Cyprus baulks at painful EU bailout terms amid protests

The Pak Banker - - FRONT PAGE -

Cyprus post­poned an emer­gency de­bate in par­lia­ment on a con­tro­ver­sial EU bailout on Mon­day, threat­en­ing a pro­longed clo­sure of the is­land's banks as MPs baulk at an un­prece­dented tax on sav­ings.

Fel­low eu­ro­zone coun­tries and in­ter­na­tional cred­i­tors im­posed the deeply un­pop­u­lar levy of up to 9.9 per cent on all de­posits in the is­land's banks as a con­di­tion for a des­per­ately needed €10 bil­lion ($13 bil­lion) bailout.

Con­ser­va­tive Pres­i­dent Ni­cos Anas­tasi­ades needs to get the leg­is­la­tion rat­i­fy­ing the deal through par­lia­ment be­fore banks re­open or face a run on ac­counts.

But Cyprus me­dia re­ported that the scale of re­volt against the agree­ment among MPs has thrown into dis­ar­ray his ef­forts to do so over a three-day hol­i­day week­end, and he may have to de­clare an ad­di­tional bank hol­i­day on Tues­day.

Ne­go­ti­a­tions are un­der way with the cen­tral bank to keep branches closed for an ex­tra day, de­spite the po­ten­tial eco­nomic cost, the pri­vately run Sigma TV re­ported.

Anas­tasi­ades is strug­gling to se­cure even a sim­ple ma­jor­ity for the terms of the bailout in the 56-mem­ber par­lia­ment in which his con­ser­va­tive DISY par­lia­ment holds just 20 seats, the chan­nel said.

State tele­vi­sion said the government had de­cided to post­pone the de­bate to "en­sure MPs were fully aware of the sit­u­a­tion and were bet­ter in­formed."

The pres­i­dent also post­poned un­til Mon­day a planned ad­dress to the na­tion to de­fend the "painful" sac­ri­fices which he in­sisted were the only way to save the is­land's bank­ing sec­tor from to­tal col­lapse.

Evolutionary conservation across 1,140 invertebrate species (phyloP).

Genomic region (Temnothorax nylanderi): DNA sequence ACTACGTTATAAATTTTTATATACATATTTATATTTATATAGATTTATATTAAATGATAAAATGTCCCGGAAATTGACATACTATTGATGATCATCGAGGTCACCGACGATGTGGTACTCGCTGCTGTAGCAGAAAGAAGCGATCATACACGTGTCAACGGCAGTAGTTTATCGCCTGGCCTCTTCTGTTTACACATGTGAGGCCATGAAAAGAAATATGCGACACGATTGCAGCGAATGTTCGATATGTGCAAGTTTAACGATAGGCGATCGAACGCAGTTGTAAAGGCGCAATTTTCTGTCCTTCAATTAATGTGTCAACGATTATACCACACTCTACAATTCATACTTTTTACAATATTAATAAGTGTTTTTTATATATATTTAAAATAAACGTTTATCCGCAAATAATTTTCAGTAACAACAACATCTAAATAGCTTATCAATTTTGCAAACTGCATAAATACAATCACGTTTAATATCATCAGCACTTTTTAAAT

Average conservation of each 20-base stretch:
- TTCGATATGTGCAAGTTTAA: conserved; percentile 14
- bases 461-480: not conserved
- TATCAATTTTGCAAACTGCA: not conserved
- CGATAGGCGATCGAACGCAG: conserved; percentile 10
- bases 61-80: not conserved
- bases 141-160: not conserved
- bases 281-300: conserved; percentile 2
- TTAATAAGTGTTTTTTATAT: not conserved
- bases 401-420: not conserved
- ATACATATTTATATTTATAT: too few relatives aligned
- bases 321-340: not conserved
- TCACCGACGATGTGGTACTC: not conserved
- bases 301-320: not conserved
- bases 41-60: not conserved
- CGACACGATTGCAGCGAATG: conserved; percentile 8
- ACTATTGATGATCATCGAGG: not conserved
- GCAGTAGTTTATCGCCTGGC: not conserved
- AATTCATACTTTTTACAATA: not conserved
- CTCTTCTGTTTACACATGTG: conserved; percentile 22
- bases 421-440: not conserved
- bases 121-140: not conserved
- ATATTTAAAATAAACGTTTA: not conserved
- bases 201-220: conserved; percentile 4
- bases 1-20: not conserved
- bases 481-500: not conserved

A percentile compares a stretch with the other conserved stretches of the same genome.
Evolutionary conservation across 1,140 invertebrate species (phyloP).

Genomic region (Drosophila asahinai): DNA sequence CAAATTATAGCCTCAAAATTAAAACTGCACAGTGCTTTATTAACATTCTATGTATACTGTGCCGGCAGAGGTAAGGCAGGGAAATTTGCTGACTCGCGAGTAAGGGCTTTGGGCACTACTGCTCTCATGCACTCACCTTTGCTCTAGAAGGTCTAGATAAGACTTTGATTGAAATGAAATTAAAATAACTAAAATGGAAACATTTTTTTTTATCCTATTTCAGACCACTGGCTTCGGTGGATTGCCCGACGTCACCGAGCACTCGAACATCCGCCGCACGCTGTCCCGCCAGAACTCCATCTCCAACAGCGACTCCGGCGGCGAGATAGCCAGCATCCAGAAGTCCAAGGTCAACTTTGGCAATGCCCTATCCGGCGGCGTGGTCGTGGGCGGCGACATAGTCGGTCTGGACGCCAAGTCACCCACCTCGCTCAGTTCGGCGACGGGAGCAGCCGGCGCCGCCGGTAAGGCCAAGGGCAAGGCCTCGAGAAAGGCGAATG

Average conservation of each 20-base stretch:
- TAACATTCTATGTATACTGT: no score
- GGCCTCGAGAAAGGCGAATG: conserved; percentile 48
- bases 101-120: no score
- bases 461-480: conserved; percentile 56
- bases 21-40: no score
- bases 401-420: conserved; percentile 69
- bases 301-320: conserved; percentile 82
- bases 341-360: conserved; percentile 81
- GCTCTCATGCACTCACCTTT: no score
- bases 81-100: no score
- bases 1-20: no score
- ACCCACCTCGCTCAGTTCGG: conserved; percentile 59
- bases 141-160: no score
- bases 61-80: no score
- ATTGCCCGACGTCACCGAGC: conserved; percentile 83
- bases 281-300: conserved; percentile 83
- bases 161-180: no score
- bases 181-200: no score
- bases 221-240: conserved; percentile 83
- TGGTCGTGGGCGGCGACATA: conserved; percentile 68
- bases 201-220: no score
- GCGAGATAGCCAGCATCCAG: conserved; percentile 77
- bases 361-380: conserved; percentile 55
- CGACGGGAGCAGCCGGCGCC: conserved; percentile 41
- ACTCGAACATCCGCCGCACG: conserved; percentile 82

The debt res­cue package, agreed with the eu­ro­zone and In­ter­na­tional Mon­e­tary Fund early on Satur­day af­ter around 10 hours of talks in Brus­sels, is sig­nif­i­cantly less than the €17 bil­lion Cyprus had ini­tially sought. Most of the bal­ance is to be made up through the bank de­posit levy - the first eu­ro­zone bailout in which pri­vate de­pos­i­tors are hav­ing to help foot the bill.

Savers in Cyprus banks re­acted with shock and anger af­ter Anas­tasi­ades agreed to the levy in an 11th-hour U-turn on months of prom­ises that such a mea­sure was a red line it would never cross.

"This is like steal­ing, I feel rage," a Ni­cosia artist who gave his name only as Kyr­i­akos told me­dia. Op­po­si­tion politi­cian Ge­orge Lil­likas called on his sup­port­ers to protest on Tues­day, charg­ing that the pres­i­dent, who was elected only last month, had "be­trayed the peo­ple's vote." Min­is­ters will now meet at 8:30am on Mon­day to thrash out the draft leg­is­la­tion to put be­fore par­lia­ment, state me­dia said.

Europhile former pres­i­dent Ge­orge Vas­sil­iou pleaded with MPs to ac­cept an agree­ment that he said was the only one ac­cept­able to the par­lia­ments of EU cred­i­tor na­tions like Ger­many. "The Ger­mans told us they couldn't pass a Cyprus bailout through the Bun­destag with­out a hair­cut on bank de­posits," Vas­sil­iou told state tele­vi­sion from Berlin. "Re­duc­ing bank sav­ings is an un­just mea­sure but the econ­omy is saved and we stay in the euro. "If this bill isn't ap­proved, there will be a run on the banks and they will col­lapse. I don't think the banks will open if the bill isn't passed." But Vas­silou's cen­tre-left United Democrats has no seats in the cur­rent par­lia­ment, in which most par­ties have se­ri­ous mis­giv­ings about the deal.

The com­mu­nist AKEL party, which has 19 seats, had re­fused to sign an agree- ment on the terms on of­fer while it was in power be­fore Anas­tasi­ades's elec­tion last month.

Even the pres­i­dent's coali­tion part­ners had strong words against the deal. DIKO leader Mar­ios Garoyian said he had spo­ken to Anas­tasi­ades about seek­ing "alternative choices" amid op­po­si­tion from some of his cen­trist party's nine MPs.

But Ger­man po­lit­i­cal an­a­lyst Hu­bert Faust­mann said that ul­ti­mately MPs had lit­tle choice but to ac­cept the deal.

"Par­lia­ment will have to vote it through be­cause the alternative is bank­ruptcy. They can­not amend it, as far as I know, it is a ' yes' or ' no' vote - and a 'no' means bank­ruptcy."

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